HOW do three high schoolers react when they are gifted the heady responsibility of superhero powers?
That is the question director Josh Trank and writer Max Landis concisely pose in this engaging and bold movie.
Andrew (Dane DeHaan) is a greasy haired, weary eyed introvert chronicling his life through a camera (yes, this is another found footage flick).
At home, his mother is bed-ridden and racking up unaffordable medical bills. His father (House of Cards’ Michael Kelly) is a retired fireman who has hit the booze and, when he has had enough of that, hits Andrew.
Unsurprisingly, the camera-wielding outcast finds no refuge at High School. The glum Seattle skies paired with the graininess of his student camera only reinforce Andrews cheerless situation.
That is until one evening when Andrew is led down a mysterious hole in the woods, along with cousin Matt (Alex Russell) and popular high schooler, Steve (Michael B Jordan).
They emerge with newfound powers and soon begin testing them out in the trivial ways you might expect from teenage boys. Levitating legos and supermarket mischief ensues.
But, as established by an earlier reference to the pessimistic philosophy of Arthur Schopenhauer, this comedic tinge does not last long.
Trank and Landis throw an abrupt – and dark – curve in the road, which builds towards an ambitious finale.
It is all well-designed and compelling enough to see through the lean 89 minute runtime.
Trank also wisely manoeuvres around some of the found footage trappings that have made the subgenre tiresome to many. Different perspectives, including a love-interest vlogger (Ashely Hinshaw) and CCTV cameras, prevent visual stagnation from setting in.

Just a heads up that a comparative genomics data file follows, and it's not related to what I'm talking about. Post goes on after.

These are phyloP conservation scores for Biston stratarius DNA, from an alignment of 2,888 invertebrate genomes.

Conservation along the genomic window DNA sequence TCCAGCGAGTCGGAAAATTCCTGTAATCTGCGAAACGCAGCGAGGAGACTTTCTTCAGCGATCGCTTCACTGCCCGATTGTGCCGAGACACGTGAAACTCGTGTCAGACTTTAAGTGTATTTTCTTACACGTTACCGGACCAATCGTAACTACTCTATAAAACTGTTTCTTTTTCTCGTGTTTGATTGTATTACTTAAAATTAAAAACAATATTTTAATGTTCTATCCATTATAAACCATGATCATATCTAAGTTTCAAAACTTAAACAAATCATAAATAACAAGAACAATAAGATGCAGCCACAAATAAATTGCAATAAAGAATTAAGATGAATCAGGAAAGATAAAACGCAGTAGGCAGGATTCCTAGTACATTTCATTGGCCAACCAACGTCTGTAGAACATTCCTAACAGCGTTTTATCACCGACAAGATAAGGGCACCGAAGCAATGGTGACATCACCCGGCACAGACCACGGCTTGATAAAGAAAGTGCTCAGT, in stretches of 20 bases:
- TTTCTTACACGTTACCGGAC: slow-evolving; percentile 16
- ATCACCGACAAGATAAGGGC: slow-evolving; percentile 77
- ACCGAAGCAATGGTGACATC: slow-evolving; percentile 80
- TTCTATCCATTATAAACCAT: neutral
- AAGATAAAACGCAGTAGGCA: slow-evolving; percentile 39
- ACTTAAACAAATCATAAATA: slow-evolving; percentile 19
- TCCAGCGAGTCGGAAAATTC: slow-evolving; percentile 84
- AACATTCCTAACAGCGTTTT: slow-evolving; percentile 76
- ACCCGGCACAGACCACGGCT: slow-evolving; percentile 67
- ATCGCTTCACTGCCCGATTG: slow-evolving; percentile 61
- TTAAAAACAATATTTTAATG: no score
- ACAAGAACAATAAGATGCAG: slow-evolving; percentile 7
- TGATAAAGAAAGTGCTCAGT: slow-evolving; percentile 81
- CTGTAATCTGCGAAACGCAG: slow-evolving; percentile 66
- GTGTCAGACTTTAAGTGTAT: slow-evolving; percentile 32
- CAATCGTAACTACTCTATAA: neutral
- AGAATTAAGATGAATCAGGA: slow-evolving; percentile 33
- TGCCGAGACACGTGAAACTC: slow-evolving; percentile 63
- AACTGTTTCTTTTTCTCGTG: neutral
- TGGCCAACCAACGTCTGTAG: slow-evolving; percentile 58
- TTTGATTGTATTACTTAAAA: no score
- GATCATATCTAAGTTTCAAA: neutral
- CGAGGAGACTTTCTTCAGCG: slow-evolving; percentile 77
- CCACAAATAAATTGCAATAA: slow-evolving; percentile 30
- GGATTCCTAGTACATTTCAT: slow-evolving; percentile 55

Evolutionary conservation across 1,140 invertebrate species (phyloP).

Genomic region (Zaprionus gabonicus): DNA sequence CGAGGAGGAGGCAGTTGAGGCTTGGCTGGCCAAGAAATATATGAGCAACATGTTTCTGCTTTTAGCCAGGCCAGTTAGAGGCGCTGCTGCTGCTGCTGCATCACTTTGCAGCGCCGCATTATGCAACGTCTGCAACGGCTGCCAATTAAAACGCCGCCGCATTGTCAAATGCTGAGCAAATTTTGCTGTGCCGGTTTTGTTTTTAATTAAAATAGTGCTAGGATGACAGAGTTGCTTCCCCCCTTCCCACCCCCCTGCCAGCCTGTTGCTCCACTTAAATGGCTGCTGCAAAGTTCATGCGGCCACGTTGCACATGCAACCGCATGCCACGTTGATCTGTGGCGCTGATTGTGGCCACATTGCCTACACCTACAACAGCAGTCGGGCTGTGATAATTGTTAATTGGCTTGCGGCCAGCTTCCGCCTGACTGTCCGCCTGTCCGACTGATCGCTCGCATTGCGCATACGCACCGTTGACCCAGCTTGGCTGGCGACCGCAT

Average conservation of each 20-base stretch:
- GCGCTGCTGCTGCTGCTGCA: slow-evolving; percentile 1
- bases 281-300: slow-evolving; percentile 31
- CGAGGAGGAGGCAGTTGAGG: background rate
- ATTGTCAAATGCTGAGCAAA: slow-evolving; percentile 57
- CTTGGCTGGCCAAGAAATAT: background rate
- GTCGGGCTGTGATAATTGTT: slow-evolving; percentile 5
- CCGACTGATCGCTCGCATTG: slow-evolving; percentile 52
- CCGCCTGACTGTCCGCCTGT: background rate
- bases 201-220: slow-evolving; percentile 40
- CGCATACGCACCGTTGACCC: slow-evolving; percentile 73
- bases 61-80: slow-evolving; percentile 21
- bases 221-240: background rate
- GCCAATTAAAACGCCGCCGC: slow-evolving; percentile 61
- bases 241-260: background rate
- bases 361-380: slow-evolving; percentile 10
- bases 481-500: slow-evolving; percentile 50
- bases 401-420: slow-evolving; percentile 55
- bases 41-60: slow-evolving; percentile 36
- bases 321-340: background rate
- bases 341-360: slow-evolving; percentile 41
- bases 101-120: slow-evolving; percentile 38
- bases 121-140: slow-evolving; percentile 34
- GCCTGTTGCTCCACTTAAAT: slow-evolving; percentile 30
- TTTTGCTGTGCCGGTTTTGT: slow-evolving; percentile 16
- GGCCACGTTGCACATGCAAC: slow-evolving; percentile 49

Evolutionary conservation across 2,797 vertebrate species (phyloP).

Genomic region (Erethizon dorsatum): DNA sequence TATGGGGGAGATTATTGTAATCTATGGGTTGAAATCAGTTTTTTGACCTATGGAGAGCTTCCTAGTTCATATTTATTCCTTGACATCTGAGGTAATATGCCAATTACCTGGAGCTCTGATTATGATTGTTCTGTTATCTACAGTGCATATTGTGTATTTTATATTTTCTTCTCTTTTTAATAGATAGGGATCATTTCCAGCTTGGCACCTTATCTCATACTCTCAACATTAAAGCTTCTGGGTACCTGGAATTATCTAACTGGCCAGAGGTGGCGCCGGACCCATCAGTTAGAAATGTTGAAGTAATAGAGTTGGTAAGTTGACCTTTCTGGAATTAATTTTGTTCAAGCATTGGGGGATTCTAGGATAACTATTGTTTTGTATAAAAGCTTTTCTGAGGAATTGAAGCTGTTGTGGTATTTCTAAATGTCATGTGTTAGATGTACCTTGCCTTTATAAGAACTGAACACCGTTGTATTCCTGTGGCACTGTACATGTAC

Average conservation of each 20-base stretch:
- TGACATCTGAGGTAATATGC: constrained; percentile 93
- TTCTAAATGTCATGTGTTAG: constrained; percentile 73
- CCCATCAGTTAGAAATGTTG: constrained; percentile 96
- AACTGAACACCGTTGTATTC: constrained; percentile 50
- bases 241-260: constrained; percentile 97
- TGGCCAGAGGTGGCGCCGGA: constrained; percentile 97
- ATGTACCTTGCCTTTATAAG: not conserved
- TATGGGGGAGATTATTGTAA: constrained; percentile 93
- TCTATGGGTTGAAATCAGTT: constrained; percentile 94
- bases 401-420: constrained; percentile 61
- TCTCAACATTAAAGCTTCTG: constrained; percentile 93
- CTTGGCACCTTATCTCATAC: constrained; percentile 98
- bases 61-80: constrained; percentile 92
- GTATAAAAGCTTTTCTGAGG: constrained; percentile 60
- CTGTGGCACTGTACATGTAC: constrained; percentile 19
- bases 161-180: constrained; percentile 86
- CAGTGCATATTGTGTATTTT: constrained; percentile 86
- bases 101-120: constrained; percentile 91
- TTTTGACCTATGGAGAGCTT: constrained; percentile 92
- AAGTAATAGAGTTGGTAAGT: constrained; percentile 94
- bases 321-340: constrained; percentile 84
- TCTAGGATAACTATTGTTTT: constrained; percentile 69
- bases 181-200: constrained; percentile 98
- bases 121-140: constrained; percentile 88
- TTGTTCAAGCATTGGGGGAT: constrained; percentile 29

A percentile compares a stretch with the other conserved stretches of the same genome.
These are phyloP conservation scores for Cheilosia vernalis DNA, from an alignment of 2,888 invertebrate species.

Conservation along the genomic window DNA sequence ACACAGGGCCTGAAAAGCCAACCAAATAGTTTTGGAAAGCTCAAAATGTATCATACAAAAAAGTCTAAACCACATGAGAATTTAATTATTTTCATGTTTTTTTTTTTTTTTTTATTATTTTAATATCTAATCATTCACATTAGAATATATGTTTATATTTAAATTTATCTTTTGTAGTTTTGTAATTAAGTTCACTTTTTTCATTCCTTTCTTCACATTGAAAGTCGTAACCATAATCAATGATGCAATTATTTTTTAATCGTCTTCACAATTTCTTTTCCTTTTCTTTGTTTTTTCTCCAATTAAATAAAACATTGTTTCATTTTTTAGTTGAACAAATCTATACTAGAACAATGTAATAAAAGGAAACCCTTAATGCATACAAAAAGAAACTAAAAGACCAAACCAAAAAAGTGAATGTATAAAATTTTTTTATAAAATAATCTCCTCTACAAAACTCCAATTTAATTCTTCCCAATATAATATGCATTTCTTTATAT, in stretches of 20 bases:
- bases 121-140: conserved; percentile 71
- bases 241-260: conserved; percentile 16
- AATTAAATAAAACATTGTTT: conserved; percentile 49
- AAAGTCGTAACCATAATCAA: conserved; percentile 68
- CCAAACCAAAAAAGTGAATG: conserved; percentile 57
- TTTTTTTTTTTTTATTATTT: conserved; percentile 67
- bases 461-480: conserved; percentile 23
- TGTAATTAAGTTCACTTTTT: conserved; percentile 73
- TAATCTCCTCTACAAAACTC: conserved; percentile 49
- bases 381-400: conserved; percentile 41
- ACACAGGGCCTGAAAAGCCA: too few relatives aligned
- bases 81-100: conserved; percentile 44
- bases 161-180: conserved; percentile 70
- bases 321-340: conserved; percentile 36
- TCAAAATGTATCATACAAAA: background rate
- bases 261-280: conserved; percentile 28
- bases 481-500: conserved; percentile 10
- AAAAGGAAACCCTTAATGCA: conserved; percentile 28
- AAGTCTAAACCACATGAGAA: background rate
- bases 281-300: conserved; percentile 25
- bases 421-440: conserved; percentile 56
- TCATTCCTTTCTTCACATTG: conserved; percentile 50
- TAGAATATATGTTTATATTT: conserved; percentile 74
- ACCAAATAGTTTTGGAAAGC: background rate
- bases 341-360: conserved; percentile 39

Likewise, the casting and performances deserve recognition. In particular, Jordan, who demonstrates the likability and swagger he will knock us out with in Creed three years later.
Unfortunately for Trank, his recent chance at a big-money superhero franchise, Fantastic Four (2015), brought him back down to earth with a thud. Meanwhile, Landis’ best work since has been his brilliant YouTube short Wrestling Isn’t Wrestling.
With hindsight, Chronicle works as an allegory for gun control in America (the Sandy Hook tragedy occurred ten months after the movie’s release).
It demonstrates the danger of allowing potentially lethal powers to fall into the hands of those who do not necessarily have the maturity, support or mental stability to handle them.
Discussion-provoking stuff. Not bad for an unashamedly low-budget pursuit (it overachieved massively at the box-office).
Chronicle is a movie well worth visiting – or revisiting – in these difficult and dangerous times.
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Also read: Grief and Isolation in Kenneth Lonergan’s Manchester By The Sea
MTV, GTA and Britney: Nightmares of Popular Culture in Spring Breakers (2012)
Falling in Love with La La Land
Chronicle – 4/5
Dire: Josh Trank
Scre: Josh Trank and Max Landis
Cast: Dane DeHaan, Alex Russell, Michael B Jordan, Michael Kelly, Ashley Hindsaw